Sunday, April 15, 2012

CO Marathon/Quad Rock Preview Double

Saturday I ran the first 21 miles of the Colorado Marathon course starting with Pete, Cat, Celeste, Brian and Gabby at 6:30 in morning way up the canyon.  Celeste's goal in training to run sub 3:30 at the marathon three weeks from today was to run the first 5 miles easy (around 9 min/mile) the next 10 miles at goal race pace (8:00 min/mile) and the final 6 miles easy.  My job was to help pace her to this goal.  As it is so easy to do on this course, we started out too fast clocking the first couple miles well under 9 minutes, but we did settle in to a solid 7:45-8:00 minute pace for miles 6-16.  We backed off the pace slightly for miles 17-19 and then pushed on mile 20 for a very strong 7:36, then jogged the final mile back to the school where we had left the cars.  Total time for 21 miles: 2:50.  Average pace: 8:07 with a total of 12 miles under 8 minutes and 7 miles under 7:50.  It was a beautiful, cool, sunny morning in the canyon and a great day to be running.  Celeste is definitely fit, trained and ready for a marathon PR of sub 3:30 or better.

This morning was the official Quad Rock 25/50 preview run hosted by the race director himself Pete Stevenson.  The other race director was off messing around in California. It was windy and cold at 8:00 am in the Soldier Canyon lot at Lory State Park, but the skies were mostly clear despite the predictions for rain and snow throughout the morning.  More than 25 runners were present from all around the Front Range to test their strength on this course that is already being talked about as one of the tougher 50 milers around.

We started together heading south out of Lory on the East Valley trail running in a seemingly endless line of trail runners sporting the full spectrum of running apparel, hydration packs and trail shoes. Just over 3 miles in, the first climb begins as we headed west up Sawmill to Stout to the infamous Towers Road. On Towers, I met up with Brian and Tonks who had started from the Soderberg trail head. We ran together and talked for a while and then I was on my own for much of the first big decent down Spring Creek towards Horsetooth Falls. Near the falls, I met up with Victoria and a small group of other runners. We ran together to the upper Horsetooth lot at about mile 10 where a full aid station will be on race day.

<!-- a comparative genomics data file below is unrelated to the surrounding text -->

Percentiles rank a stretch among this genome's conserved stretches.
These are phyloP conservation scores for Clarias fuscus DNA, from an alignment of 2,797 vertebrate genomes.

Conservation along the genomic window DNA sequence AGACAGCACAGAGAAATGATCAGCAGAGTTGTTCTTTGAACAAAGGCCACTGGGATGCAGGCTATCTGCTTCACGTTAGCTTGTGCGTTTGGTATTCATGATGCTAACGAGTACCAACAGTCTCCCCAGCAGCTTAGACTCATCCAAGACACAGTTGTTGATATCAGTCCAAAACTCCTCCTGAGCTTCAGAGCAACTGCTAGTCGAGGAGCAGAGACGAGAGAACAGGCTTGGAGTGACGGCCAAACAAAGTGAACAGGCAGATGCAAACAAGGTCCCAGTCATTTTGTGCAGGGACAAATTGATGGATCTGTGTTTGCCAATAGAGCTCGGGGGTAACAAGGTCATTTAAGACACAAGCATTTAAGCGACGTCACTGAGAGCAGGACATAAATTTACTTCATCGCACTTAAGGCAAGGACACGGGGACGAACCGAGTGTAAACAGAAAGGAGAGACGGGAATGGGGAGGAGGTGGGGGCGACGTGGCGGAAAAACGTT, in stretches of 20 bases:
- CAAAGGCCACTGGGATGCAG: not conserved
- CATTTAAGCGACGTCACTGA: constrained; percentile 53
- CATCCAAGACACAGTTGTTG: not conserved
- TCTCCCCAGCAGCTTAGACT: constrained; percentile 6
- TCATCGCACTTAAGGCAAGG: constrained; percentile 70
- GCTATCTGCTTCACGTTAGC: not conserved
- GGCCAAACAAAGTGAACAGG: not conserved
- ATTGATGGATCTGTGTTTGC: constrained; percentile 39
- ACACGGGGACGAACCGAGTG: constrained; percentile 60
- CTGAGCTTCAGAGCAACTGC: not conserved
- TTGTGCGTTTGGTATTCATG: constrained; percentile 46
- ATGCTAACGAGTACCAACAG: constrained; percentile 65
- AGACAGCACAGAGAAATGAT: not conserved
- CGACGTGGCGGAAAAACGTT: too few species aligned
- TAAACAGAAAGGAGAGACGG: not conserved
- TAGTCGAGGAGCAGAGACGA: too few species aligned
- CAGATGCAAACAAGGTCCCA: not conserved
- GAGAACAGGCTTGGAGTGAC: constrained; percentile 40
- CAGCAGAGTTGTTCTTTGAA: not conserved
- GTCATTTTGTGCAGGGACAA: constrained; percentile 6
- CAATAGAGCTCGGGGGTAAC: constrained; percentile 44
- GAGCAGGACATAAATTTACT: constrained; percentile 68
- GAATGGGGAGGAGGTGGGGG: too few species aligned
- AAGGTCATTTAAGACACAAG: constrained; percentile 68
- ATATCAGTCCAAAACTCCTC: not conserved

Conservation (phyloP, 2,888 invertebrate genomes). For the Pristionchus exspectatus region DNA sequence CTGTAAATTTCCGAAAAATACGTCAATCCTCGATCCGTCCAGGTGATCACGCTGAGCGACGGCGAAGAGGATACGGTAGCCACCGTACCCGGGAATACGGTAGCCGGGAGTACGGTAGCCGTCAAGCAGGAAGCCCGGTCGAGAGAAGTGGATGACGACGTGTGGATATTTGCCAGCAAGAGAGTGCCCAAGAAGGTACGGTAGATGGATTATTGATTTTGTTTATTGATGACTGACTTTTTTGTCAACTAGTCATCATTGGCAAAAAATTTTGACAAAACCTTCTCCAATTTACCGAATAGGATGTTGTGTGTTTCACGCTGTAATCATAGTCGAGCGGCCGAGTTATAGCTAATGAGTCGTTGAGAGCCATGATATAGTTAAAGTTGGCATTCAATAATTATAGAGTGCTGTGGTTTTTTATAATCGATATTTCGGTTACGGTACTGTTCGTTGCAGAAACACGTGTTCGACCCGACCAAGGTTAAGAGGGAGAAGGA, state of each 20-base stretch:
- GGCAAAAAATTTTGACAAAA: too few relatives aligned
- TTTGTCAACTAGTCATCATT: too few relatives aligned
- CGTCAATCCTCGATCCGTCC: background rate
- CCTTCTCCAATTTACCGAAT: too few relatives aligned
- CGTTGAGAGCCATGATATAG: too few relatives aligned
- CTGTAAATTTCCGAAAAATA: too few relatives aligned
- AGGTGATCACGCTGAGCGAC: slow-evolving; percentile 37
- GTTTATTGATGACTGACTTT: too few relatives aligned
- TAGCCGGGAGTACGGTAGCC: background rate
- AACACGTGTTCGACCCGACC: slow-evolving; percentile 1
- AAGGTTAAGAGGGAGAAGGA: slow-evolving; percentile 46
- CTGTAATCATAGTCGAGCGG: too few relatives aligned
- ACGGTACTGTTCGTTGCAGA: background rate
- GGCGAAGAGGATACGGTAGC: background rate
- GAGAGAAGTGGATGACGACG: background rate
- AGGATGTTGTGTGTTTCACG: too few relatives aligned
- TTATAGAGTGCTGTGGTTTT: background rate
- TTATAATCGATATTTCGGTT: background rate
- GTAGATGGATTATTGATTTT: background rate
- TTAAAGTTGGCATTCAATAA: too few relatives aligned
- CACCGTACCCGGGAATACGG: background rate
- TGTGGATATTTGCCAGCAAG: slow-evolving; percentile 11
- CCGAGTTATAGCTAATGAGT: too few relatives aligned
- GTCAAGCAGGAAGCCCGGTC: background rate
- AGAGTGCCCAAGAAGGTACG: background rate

Celeste and Cat power up Sawmill
Scott and Sam were taking a quick break here to eat and fill water.  I headed out with them a couple minutes later to begin the second big climb of the day up Southridge towards the Rock.  The climb went smoothly and we hit the Wathen/Westridge junction feeling a bit tired and glad to be more than half way done.  After Westridge and a short stretch down Towers, we started the big drop down Mill Creek which is steep and somewhat technical and has always been a challenge for me to run well. Today, I felt great and ran this trail better than I ever had.
Scott and Sam looking epic as always at mile 18.
We took a break towards the bottom of Mill Creek before dropping down to the Arthur's Rock Trailhead where 25 milers (like me) will see their last aid station on race day.  From the Arthur's trailhead, we started our last and probably toughest climb of the day up the Howard Trail towards the base of Arthur's Rock.  This climb was hard.  Rocky switch back after rocky switch back take you relentlessly over 1000 feet up from the valley floor.  We were glad to reach the top and took a relaxing sit down break at the top before setting out for the final 4+ miles down the Timber Trail to the finish.  The weather had been strange all day starting with an unexplainable snow shower under a cloudless sunny sky while I was running down Spring Creek (I thought it was big flakes of pollen until I noticed they were melting on my skin) to blasts of icy wind while we sat near Arthur's Rock to sun baked warmth while climbing towers.  As we came out of the trees on Timber in the last two miles of the run, we got hit in the face with a full force snow/hail storm.  I had to hold my hand over my face as I ran to prevent my face being torn off by the blast.  A few minutes later the snow cleared and we hit the trail head and the cars and we were done.  Our total time on the trail was 5:06 for nearly 26 miles and over a mile of vertical according to my watch.  I am pretty confident that a 4:30 will be possible on race day.

photo by Sam

GPS Data


  1. Great weekend, nice job! I think you've got 4:30, which is a great time on that course, leading to a < 9 at Collegiate Peaks (even < 8:30)

  2. Geez man, you're making me feel lazy. I'm gonna have to give the full QR course a test run soon. The only question is 25 or 50?

  3. Mike: Thanks, it was a good weekend for running. I was thinking 9:30 for CP, but sub 9 would be awesome.

    Rob: You better go for the full 50 'cause one loop only gives you 5300' of vertical. That's hardly worth the drive up to the park for you.

  4. Yeah, Rob, I'm with Alex, any run with less than 6K or so of vert is hardly worth a Hardrocker's time. ;-)

    Nice job Alex, sounds like you're ready for the QR/CO Marathon race double in the same weekend instead of 6 days apart. I found 13.5 to be enough on Sunday.

    Have fun at CP, I bet it's a beauty of a course.